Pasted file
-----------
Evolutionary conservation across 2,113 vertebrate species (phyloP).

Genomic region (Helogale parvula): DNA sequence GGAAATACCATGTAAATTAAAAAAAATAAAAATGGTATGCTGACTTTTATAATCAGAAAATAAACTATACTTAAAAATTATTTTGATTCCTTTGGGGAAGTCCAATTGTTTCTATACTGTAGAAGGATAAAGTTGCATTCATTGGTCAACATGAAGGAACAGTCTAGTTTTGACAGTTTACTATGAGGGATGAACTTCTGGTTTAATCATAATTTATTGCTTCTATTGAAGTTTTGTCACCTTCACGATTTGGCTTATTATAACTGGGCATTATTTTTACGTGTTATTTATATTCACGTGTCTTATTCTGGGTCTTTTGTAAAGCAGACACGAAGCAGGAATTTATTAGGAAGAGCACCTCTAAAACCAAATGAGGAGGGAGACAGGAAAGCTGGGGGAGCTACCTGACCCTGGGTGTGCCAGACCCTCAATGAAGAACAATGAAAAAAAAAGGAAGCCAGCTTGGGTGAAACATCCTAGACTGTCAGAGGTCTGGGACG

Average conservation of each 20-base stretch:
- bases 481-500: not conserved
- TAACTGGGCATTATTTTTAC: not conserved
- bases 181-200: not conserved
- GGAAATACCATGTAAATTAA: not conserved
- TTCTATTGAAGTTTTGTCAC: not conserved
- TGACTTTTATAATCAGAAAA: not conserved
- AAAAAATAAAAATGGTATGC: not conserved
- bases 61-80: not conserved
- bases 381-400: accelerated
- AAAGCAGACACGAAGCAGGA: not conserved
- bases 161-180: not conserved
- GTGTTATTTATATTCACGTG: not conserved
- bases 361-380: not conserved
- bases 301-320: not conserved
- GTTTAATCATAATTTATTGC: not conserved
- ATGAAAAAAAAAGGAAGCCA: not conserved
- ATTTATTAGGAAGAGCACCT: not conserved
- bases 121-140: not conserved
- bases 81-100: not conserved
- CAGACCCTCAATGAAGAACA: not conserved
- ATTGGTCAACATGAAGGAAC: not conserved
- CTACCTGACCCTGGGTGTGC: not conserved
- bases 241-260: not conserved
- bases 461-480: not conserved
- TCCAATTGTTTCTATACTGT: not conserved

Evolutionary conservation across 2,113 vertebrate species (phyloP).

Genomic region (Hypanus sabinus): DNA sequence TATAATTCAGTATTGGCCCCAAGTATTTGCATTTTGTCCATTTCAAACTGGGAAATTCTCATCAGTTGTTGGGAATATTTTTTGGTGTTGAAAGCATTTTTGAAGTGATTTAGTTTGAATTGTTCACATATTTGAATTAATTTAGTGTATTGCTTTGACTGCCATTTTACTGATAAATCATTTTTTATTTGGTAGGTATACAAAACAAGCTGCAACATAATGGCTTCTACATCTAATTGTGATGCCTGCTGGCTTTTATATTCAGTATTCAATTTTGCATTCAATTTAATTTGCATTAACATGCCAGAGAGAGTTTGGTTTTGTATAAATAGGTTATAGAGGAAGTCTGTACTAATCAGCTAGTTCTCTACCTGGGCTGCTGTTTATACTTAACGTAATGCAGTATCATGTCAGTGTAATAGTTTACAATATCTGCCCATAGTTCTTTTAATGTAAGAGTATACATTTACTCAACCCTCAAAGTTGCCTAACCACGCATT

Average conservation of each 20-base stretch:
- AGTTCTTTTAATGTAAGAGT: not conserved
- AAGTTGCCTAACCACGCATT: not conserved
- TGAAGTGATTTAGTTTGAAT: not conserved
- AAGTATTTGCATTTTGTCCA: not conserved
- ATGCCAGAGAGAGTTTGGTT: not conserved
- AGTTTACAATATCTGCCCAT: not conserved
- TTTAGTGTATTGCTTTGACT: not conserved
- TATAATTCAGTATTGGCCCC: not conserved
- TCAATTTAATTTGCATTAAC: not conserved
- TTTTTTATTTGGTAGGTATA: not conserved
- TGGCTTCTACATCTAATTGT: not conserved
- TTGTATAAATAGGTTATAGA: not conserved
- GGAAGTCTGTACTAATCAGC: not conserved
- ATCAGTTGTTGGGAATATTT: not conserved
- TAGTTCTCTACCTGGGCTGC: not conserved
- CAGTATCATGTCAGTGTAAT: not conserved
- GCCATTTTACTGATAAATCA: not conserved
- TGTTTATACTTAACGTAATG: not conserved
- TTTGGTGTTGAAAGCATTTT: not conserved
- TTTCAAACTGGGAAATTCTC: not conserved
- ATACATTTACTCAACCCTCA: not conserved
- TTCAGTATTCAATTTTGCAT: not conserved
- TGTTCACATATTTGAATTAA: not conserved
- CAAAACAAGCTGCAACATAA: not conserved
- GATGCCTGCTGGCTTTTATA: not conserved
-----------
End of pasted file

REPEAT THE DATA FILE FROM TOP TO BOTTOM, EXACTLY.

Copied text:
Evolutionary conservation across 2,113 vertebrate species (phyloP).

Genomic region (Helogale parvula): DNA sequence GGAAATACCATGTAAATTAAAAAAAATAAAAATGGTATGCTGACTTTTATAATCAGAAAATAAACTATACTTAAAAATTATTTTGATTCCTTTGGGGAAGTCCAATTGTTTCTATACTGTAGAAGGATAAAGTTGCATTCATTGGTCAACATGAAGGAACAGTCTAGTTTTGACAGTTTACTATGAGGGATGAACTTCTGGTTTAATCATAATTTATTGCTTCTATTGAAGTTTTGTCACCTTCACGATTTGGCTTATTATAACTGGGCATTATTTTTACGTGTTATTTATATTCACGTGTCTTATTCTGGGTCTTTTGTAAAGCAGACACGAAGCAGGAATTTATTAGGAAGAGCACCTCTAAAACCAAATGAGGAGGGAGACAGGAAAGCTGGGGGAGCTACCTGACCCTGGGTGTGCCAGACCCTCAATGAAGAACAATGAAAAAAAAAGGAAGCCAGCTTGGGTGAAACATCCTAGACTGTCAGAGGTCTGGGACG

Average conservation of each 20-base stretch:
- bases 481-500: not conserved
- TAACTGGGCATTATTTTTAC: not conserved
- bases 181-200: not conserved
- GGAAATACCATGTAAATTAA: not conserved
- TTCTATTGAAGTTTTGTCAC: not conserved
- TGACTTTTATAATCAGAAAA: not conserved
- AAAAAATAAAAATGGTATGC: not conserved
- bases 61-80: not conserved
- bases 381-400: accelerated
- AAAGCAGACACGAAGCAGGA: not conserved
- bases 161-180: not conserved
- GTGTTATTTATATTCACGTG: not conserved
- bases 361-380: not conserved
- bases 301-320: not conserved
- GTTTAATCATAATTTATTGC: not conserved
- ATGAAAAAAAAAGGAAGCCA: not conserved
- ATTTATTAGGAAGAGCACCT: not conserved
- bases 121-140: not conserved
- bases 81-100: not conserved
- CAGACCCTCAATGAAGAACA: not conserved
- ATTGGTCAACATGAAGGAAC: not conserved
- CTACCTGACCCTGGGTGTGC: not conserved
- bases 241-260: not conserved
- bases 461-480: not conserved
- TCCAATTGTTTCTATACTGT: not conserved

Evolutionary conservation across 2,113 vertebrate species (phyloP).

Genomic region (Hypanus sabinus): DNA sequence TATAATTCAGTATTGGCCCCAAGTATTTGCATTTTGTCCATTTCAAACTGGGAAATTCTCATCAGTTGTTGGGAATATTTTTTGGTGTTGAAAGCATTTTTGAAGTGATTTAGTTTGAATTGTTCACATATTTGAATTAATTTAGTGTATTGCTTTGACTGCCATTTTACTGATAAATCATTTTTTATTTGGTAGGTATACAAAACAAGCTGCAACATAATGGCTTCTACATCTAATTGTGATGCCTGCTGGCTTTTATATTCAGTATTCAATTTTGCATTCAATTTAATTTGCATTAACATGCCAGAGAGAGTTTGGTTTTGTATAAATAGGTTATAGAGGAAGTCTGTACTAATCAGCTAGTTCTCTACCTGGGCTGCTGTTTATACTTAACGTAATGCAGTATCATGTCAGTGTAATAGTTTACAATATCTGCCCATAGTTCTTTTAATGTAAGAGTATACATTTACTCAACCCTCAAAGTTGCCTAACCACGCATT

Average conservation of each 20-base stretch:
- AGTTCTTTTAATGTAAGAGT: not conserved
- AAGTTGCCTAACCACGCATT: not conserved
- TGAAGTGATTTAGTTTGAAT: not conserved
- AAGTATTTGCATTTTGTCCA: not conserved
- ATGCCAGAGAGAGTTTGGTT: not conserved
- AGTTTACAATATCTGCCCAT: not conserved
- TTTAGTGTATTGCTTTGACT: not conserved
- TATAATTCAGTATTGGCCCC: not conserved
- TCAATTTAATTTGCATTAAC: not conserved
- TTTTTTATTTGGTAGGTATA: not conserved
- TGGCTTCTACATCTAATTGT: not conserved
- TTGTATAAATAGGTTATAGA: not conserved
- GGAAGTCTGTACTAATCAGC: not conserved
- ATCAGTTGTTGGGAATATTT: not conserved
- TAGTTCTCTACCTGGGCTGC: not conserved
- CAGTATCATGTCAGTGTAAT: not conserved
- GCCATTTTACTGATAAATCA: not conserved
- TGTTTATACTTAACGTAATG: not conserved
- TTTGGTGTTGAAAGCATTTT: not conserved
- TTTCAAACTGGGAAATTCTC: not conserved
- ATACATTTACTCAACCCTCA: not conserved
- TTCAGTATTCAATTTTGCAT: not conserved
- TGTTCACATATTTGAATTAA: not conserved
- CAAAACAAGCTGCAACATAA: not conserved
- GATGCCTGCTGGCTTTTATA: not conserved